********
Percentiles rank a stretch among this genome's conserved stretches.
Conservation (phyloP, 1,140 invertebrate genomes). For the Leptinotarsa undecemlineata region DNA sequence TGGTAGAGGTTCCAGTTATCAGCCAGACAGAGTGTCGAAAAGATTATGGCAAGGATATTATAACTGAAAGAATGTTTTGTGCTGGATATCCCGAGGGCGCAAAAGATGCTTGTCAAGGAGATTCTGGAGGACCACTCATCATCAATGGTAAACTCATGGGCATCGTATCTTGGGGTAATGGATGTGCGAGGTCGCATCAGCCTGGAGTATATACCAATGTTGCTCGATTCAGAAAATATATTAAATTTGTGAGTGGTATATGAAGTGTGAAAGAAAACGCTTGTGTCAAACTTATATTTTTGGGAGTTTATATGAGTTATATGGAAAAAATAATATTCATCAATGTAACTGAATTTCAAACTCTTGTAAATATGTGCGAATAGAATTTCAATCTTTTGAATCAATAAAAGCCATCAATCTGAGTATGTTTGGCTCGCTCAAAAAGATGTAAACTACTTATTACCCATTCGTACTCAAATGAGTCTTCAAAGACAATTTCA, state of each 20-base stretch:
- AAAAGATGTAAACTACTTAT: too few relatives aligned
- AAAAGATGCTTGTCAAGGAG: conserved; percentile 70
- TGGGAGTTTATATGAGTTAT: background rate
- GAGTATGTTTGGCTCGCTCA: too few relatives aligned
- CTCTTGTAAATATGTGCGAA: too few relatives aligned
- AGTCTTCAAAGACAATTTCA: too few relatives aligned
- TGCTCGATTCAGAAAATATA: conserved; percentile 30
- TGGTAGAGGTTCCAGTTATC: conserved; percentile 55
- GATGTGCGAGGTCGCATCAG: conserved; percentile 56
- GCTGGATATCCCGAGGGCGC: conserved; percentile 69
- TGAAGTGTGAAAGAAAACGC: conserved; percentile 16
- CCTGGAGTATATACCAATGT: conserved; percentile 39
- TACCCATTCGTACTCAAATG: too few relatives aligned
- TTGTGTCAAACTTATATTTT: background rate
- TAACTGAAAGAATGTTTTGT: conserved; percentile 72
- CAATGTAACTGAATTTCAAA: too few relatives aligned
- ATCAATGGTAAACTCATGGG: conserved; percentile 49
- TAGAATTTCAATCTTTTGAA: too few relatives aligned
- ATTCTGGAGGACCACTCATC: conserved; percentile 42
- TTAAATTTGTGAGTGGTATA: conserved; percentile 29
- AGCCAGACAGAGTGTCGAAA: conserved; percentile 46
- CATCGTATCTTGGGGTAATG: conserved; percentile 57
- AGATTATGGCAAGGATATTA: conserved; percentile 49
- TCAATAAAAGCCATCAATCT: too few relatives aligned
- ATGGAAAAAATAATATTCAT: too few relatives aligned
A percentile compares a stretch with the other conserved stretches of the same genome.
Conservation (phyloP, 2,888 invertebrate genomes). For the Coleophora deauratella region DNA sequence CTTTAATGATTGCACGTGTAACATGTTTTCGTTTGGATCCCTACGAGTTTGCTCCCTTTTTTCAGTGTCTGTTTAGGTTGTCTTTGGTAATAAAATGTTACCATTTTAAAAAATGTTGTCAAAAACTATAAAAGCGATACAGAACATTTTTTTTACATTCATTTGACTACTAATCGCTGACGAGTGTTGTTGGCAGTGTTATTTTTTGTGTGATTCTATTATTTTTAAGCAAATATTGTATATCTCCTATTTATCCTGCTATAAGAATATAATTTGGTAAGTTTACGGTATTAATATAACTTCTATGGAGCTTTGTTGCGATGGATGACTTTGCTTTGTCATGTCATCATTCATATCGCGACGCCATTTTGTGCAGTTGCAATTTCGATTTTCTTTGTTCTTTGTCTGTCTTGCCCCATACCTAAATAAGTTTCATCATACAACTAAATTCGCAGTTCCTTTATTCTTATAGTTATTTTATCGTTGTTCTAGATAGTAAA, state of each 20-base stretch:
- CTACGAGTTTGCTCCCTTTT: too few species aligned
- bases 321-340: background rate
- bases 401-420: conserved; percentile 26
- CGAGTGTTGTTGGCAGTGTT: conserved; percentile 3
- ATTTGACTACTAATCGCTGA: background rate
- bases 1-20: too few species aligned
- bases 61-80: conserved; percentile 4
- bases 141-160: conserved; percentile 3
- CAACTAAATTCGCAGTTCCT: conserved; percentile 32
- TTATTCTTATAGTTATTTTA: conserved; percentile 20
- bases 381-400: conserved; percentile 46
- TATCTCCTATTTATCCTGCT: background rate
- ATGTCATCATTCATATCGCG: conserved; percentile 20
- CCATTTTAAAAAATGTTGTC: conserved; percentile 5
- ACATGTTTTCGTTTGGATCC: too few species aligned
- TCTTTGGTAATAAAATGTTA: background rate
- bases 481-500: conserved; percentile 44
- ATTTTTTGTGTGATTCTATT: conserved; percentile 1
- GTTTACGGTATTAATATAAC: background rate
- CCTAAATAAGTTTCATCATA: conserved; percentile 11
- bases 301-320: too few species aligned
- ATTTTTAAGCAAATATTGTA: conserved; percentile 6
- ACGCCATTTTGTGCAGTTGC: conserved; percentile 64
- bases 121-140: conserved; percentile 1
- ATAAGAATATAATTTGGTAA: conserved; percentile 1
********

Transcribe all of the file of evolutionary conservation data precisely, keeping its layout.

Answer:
Percentiles rank a stretch among this genome's conserved stretches.
Conservation (phyloP, 1,140 invertebrate genomes). For the Leptinotarsa undecemlineata region DNA sequence TGGTAGAGGTTCCAGTTATCAGCCAGACAGAGTGTCGAAAAGATTATGGCAAGGATATTATAACTGAAAGAATGTTTTGTGCTGGATATCCCGAGGGCGCAAAAGATGCTTGTCAAGGAGATTCTGGAGGACCACTCATCATCAATGGTAAACTCATGGGCATCGTATCTTGGGGTAATGGATGTGCGAGGTCGCATCAGCCTGGAGTATATACCAATGTTGCTCGATTCAGAAAATATATTAAATTTGTGAGTGGTATATGAAGTGTGAAAGAAAACGCTTGTGTCAAACTTATATTTTTGGGAGTTTATATGAGTTATATGGAAAAAATAATATTCATCAATGTAACTGAATTTCAAACTCTTGTAAATATGTGCGAATAGAATTTCAATCTTTTGAATCAATAAAAGCCATCAATCTGAGTATGTTTGGCTCGCTCAAAAAGATGTAAACTACTTATTACCCATTCGTACTCAAATGAGTCTTCAAAGACAATTTCA, state of each 20-base stretch:
- AAAAGATGTAAACTACTTAT: too few relatives aligned
- AAAAGATGCTTGTCAAGGAG: conserved; percentile 70
- TGGGAGTTTATATGAGTTAT: background rate
- GAGTATGTTTGGCTCGCTCA: too few relatives aligned
- CTCTTGTAAATATGTGCGAA: too few relatives aligned
- AGTCTTCAAAGACAATTTCA: too few relatives aligned
- TGCTCGATTCAGAAAATATA: conserved; percentile 30
- TGGTAGAGGTTCCAGTTATC: conserved; percentile 55
- GATGTGCGAGGTCGCATCAG: conserved; percentile 56
- GCTGGATATCCCGAGGGCGC: conserved; percentile 69
- TGAAGTGTGAAAGAAAACGC: conserved; percentile 16
- CCTGGAGTATATACCAATGT: conserved; percentile 39
- TACCCATTCGTACTCAAATG: too few relatives aligned
- TTGTGTCAAACTTATATTTT: background rate
- TAACTGAAAGAATGTTTTGT: conserved; percentile 72
- CAATGTAACTGAATTTCAAA: too few relatives aligned
- ATCAATGGTAAACTCATGGG: conserved; percentile 49
- TAGAATTTCAATCTTTTGAA: too few relatives aligned
- ATTCTGGAGGACCACTCATC: conserved; percentile 42
- TTAAATTTGTGAGTGGTATA: conserved; percentile 29
- AGCCAGACAGAGTGTCGAAA: conserved; percentile 46
- CATCGTATCTTGGGGTAATG: conserved; percentile 57
- AGATTATGGCAAGGATATTA: conserved; percentile 49
- TCAATAAAAGCCATCAATCT: too few relatives aligned
- ATGGAAAAAATAATATTCAT: too few relatives aligned
A percentile compares a stretch with the other conserved stretches of the same genome.
Conservation (phyloP, 2,888 invertebrate genomes). For the Coleophora deauratella region DNA sequence CTTTAATGATTGCACGTGTAACATGTTTTCGTTTGGATCCCTACGAGTTTGCTCCCTTTTTTCAGTGTCTGTTTAGGTTGTCTTTGGTAATAAAATGTTACCATTTTAAAAAATGTTGTCAAAAACTATAAAAGCGATACAGAACATTTTTTTTACATTCATTTGACTACTAATCGCTGACGAGTGTTGTTGGCAGTGTTATTTTTTGTGTGATTCTATTATTTTTAAGCAAATATTGTATATCTCCTATTTATCCTGCTATAAGAATATAATTTGGTAAGTTTACGGTATTAATATAACTTCTATGGAGCTTTGTTGCGATGGATGACTTTGCTTTGTCATGTCATCATTCATATCGCGACGCCATTTTGTGCAGTTGCAATTTCGATTTTCTTTGTTCTTTGTCTGTCTTGCCCCATACCTAAATAAGTTTCATCATACAACTAAATTCGCAGTTCCTTTATTCTTATAGTTATTTTATCGTTGTTCTAGATAGTAAA, state of each 20-base stretch:
- CTACGAGTTTGCTCCCTTTT: too few species aligned
- bases 321-340: background rate
- bases 401-420: conserved; percentile 26
- CGAGTGTTGTTGGCAGTGTT: conserved; percentile 3
- ATTTGACTACTAATCGCTGA: background rate
- bases 1-20: too few species aligned
- bases 61-80: conserved; percentile 4
- bases 141-160: conserved; percentile 3
- CAACTAAATTCGCAGTTCCT: conserved; percentile 32
- TTATTCTTATAGTTATTTTA: conserved; percentile 20
- bases 381-400: conserved; percentile 46
- TATCTCCTATTTATCCTGCT: background rate
- ATGTCATCATTCATATCGCG: conserved; percentile 20
- CCATTTTAAAAAATGTTGTC: conserved; percentile 5
- ACATGTTTTCGTTTGGATCC: too few species aligned
- TCTTTGGTAATAAAATGTTA: background rate
- bases 481-500: conserved; percentile 44
- ATTTTTTGTGTGATTCTATT: conserved; percentile 1
- GTTTACGGTATTAATATAAC: background rate
- CCTAAATAAGTTTCATCATA: conserved; percentile 11
- bases 301-320: too few species aligned
- ATTTTTAAGCAAATATTGTA: conserved; percentile 6
- ACGCCATTTTGTGCAGTTGC: conserved; percentile 64
- bases 121-140: conserved; percentile 1
- ATAAGAATATAATTTGGTAA: conserved; percentile 1